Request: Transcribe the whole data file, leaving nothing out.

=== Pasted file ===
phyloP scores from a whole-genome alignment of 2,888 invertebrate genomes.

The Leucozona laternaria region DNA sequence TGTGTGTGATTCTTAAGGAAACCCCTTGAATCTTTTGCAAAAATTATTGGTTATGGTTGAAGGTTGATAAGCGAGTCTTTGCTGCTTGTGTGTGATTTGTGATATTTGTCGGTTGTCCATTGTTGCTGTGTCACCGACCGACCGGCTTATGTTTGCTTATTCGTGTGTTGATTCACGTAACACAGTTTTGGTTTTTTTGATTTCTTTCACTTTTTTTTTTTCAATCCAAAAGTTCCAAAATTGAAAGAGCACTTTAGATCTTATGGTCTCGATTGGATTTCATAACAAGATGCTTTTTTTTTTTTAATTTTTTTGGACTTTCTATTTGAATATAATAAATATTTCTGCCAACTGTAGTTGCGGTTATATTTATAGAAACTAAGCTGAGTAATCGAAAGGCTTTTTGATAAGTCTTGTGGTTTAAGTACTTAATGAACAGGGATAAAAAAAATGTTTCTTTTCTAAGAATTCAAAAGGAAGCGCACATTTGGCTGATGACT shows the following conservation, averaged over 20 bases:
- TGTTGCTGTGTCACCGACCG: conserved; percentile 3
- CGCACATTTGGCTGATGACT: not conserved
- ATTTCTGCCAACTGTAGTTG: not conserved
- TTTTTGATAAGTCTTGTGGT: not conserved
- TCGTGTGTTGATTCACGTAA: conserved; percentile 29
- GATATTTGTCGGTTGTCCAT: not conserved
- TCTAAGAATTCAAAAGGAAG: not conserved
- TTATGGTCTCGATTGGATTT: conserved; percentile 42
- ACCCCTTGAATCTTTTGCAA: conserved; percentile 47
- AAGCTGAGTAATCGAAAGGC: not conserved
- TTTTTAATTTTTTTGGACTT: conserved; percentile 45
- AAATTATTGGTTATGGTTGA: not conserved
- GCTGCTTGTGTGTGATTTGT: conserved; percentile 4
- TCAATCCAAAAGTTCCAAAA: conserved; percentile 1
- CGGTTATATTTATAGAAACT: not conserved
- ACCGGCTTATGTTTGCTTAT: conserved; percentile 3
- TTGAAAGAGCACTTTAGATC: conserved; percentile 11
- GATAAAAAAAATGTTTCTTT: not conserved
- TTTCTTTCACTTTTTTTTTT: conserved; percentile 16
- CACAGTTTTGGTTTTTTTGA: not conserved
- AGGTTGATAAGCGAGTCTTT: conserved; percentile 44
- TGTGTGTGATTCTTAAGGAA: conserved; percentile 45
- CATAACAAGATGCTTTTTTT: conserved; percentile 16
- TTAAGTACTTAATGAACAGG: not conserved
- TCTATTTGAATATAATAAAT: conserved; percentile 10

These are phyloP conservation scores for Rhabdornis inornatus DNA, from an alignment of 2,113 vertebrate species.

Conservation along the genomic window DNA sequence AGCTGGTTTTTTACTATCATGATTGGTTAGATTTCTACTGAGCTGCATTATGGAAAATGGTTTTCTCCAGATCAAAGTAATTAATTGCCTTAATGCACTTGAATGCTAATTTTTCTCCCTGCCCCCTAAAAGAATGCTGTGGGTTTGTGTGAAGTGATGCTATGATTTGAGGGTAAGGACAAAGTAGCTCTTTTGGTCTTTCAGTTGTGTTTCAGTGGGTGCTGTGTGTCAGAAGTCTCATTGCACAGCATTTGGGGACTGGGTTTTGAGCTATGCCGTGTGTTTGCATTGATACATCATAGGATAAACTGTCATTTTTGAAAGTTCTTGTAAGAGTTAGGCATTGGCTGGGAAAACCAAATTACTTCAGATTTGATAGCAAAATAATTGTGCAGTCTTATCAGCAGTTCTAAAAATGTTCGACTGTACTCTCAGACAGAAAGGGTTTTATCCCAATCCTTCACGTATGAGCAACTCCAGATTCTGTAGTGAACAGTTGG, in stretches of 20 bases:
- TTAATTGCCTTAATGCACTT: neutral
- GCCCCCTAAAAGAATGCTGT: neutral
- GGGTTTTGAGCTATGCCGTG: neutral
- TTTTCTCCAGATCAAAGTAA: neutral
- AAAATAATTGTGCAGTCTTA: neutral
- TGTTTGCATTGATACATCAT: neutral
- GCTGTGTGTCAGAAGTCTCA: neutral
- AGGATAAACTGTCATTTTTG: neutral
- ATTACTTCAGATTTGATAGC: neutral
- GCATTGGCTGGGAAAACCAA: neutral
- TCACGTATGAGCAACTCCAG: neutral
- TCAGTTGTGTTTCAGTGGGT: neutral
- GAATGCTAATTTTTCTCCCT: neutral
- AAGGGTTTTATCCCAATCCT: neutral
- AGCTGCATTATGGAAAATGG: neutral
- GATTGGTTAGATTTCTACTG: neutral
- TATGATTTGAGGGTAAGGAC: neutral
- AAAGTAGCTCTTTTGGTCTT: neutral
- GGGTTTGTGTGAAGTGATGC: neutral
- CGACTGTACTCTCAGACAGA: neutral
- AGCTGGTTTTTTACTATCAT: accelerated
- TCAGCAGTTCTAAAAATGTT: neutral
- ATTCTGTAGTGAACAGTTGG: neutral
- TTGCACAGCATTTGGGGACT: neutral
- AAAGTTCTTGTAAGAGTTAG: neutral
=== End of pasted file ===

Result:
phyloP scores from a whole-genome alignment of 2,888 invertebrate genomes.

The Leucozona laternaria region DNA sequence TGTGTGTGATTCTTAAGGAAACCCCTTGAATCTTTTGCAAAAATTATTGGTTATGGTTGAAGGTTGATAAGCGAGTCTTTGCTGCTTGTGTGTGATTTGTGATATTTGTCGGTTGTCCATTGTTGCTGTGTCACCGACCGACCGGCTTATGTTTGCTTATTCGTGTGTTGATTCACGTAACACAGTTTTGGTTTTTTTGATTTCTTTCACTTTTTTTTTTTCAATCCAAAAGTTCCAAAATTGAAAGAGCACTTTAGATCTTATGGTCTCGATTGGATTTCATAACAAGATGCTTTTTTTTTTTTAATTTTTTTGGACTTTCTATTTGAATATAATAAATATTTCTGCCAACTGTAGTTGCGGTTATATTTATAGAAACTAAGCTGAGTAATCGAAAGGCTTTTTGATAAGTCTTGTGGTTTAAGTACTTAATGAACAGGGATAAAAAAAATGTTTCTTTTCTAAGAATTCAAAAGGAAGCGCACATTTGGCTGATGACT shows the following conservation, averaged over 20 bases:
- TGTTGCTGTGTCACCGACCG: conserved; percentile 3
- CGCACATTTGGCTGATGACT: not conserved
- ATTTCTGCCAACTGTAGTTG: not conserved
- TTTTTGATAAGTCTTGTGGT: not conserved
- TCGTGTGTTGATTCACGTAA: conserved; percentile 29
- GATATTTGTCGGTTGTCCAT: not conserved
- TCTAAGAATTCAAAAGGAAG: not conserved
- TTATGGTCTCGATTGGATTT: conserved; percentile 42
- ACCCCTTGAATCTTTTGCAA: conserved; percentile 47
- AAGCTGAGTAATCGAAAGGC: not conserved
- TTTTTAATTTTTTTGGACTT: conserved; percentile 45
- AAATTATTGGTTATGGTTGA: not conserved
- GCTGCTTGTGTGTGATTTGT: conserved; percentile 4
- TCAATCCAAAAGTTCCAAAA: conserved; percentile 1
- CGGTTATATTTATAGAAACT: not conserved
- ACCGGCTTATGTTTGCTTAT: conserved; percentile 3
- TTGAAAGAGCACTTTAGATC: conserved; percentile 11
- GATAAAAAAAATGTTTCTTT: not conserved
- TTTCTTTCACTTTTTTTTTT: conserved; percentile 16
- CACAGTTTTGGTTTTTTTGA: not conserved
- AGGTTGATAAGCGAGTCTTT: conserved; percentile 44
- TGTGTGTGATTCTTAAGGAA: conserved; percentile 45
- CATAACAAGATGCTTTTTTT: conserved; percentile 16
- TTAAGTACTTAATGAACAGG: not conserved
- TCTATTTGAATATAATAAAT: conserved; percentile 10

These are phyloP conservation scores for Rhabdornis inornatus DNA, from an alignment of 2,113 vertebrate species.

Conservation along the genomic window DNA sequence AGCTGGTTTTTTACTATCATGATTGGTTAGATTTCTACTGAGCTGCATTATGGAAAATGGTTTTCTCCAGATCAAAGTAATTAATTGCCTTAATGCACTTGAATGCTAATTTTTCTCCCTGCCCCCTAAAAGAATGCTGTGGGTTTGTGTGAAGTGATGCTATGATTTGAGGGTAAGGACAAAGTAGCTCTTTTGGTCTTTCAGTTGTGTTTCAGTGGGTGCTGTGTGTCAGAAGTCTCATTGCACAGCATTTGGGGACTGGGTTTTGAGCTATGCCGTGTGTTTGCATTGATACATCATAGGATAAACTGTCATTTTTGAAAGTTCTTGTAAGAGTTAGGCATTGGCTGGGAAAACCAAATTACTTCAGATTTGATAGCAAAATAATTGTGCAGTCTTATCAGCAGTTCTAAAAATGTTCGACTGTACTCTCAGACAGAAAGGGTTTTATCCCAATCCTTCACGTATGAGCAACTCCAGATTCTGTAGTGAACAGTTGG, in stretches of 20 bases:
- TTAATTGCCTTAATGCACTT: neutral
- GCCCCCTAAAAGAATGCTGT: neutral
- GGGTTTTGAGCTATGCCGTG: neutral
- TTTTCTCCAGATCAAAGTAA: neutral
- AAAATAATTGTGCAGTCTTA: neutral
- TGTTTGCATTGATACATCAT: neutral
- GCTGTGTGTCAGAAGTCTCA: neutral
- AGGATAAACTGTCATTTTTG: neutral
- ATTACTTCAGATTTGATAGC: neutral
- GCATTGGCTGGGAAAACCAA: neutral
- TCACGTATGAGCAACTCCAG: neutral
- TCAGTTGTGTTTCAGTGGGT: neutral
- GAATGCTAATTTTTCTCCCT: neutral
- AAGGGTTTTATCCCAATCCT: neutral
- AGCTGCATTATGGAAAATGG: neutral
- GATTGGTTAGATTTCTACTG: neutral
- TATGATTTGAGGGTAAGGAC: neutral
- AAAGTAGCTCTTTTGGTCTT: neutral
- GGGTTTGTGTGAAGTGATGC: neutral
- CGACTGTACTCTCAGACAGA: neutral
- AGCTGGTTTTTTACTATCAT: accelerated
- TCAGCAGTTCTAAAAATGTT: neutral
- ATTCTGTAGTGAACAGTTGG: neutral
- TTGCACAGCATTTGGGGACT: neutral
- AAAGTTCTTGTAAGAGTTAG: neutral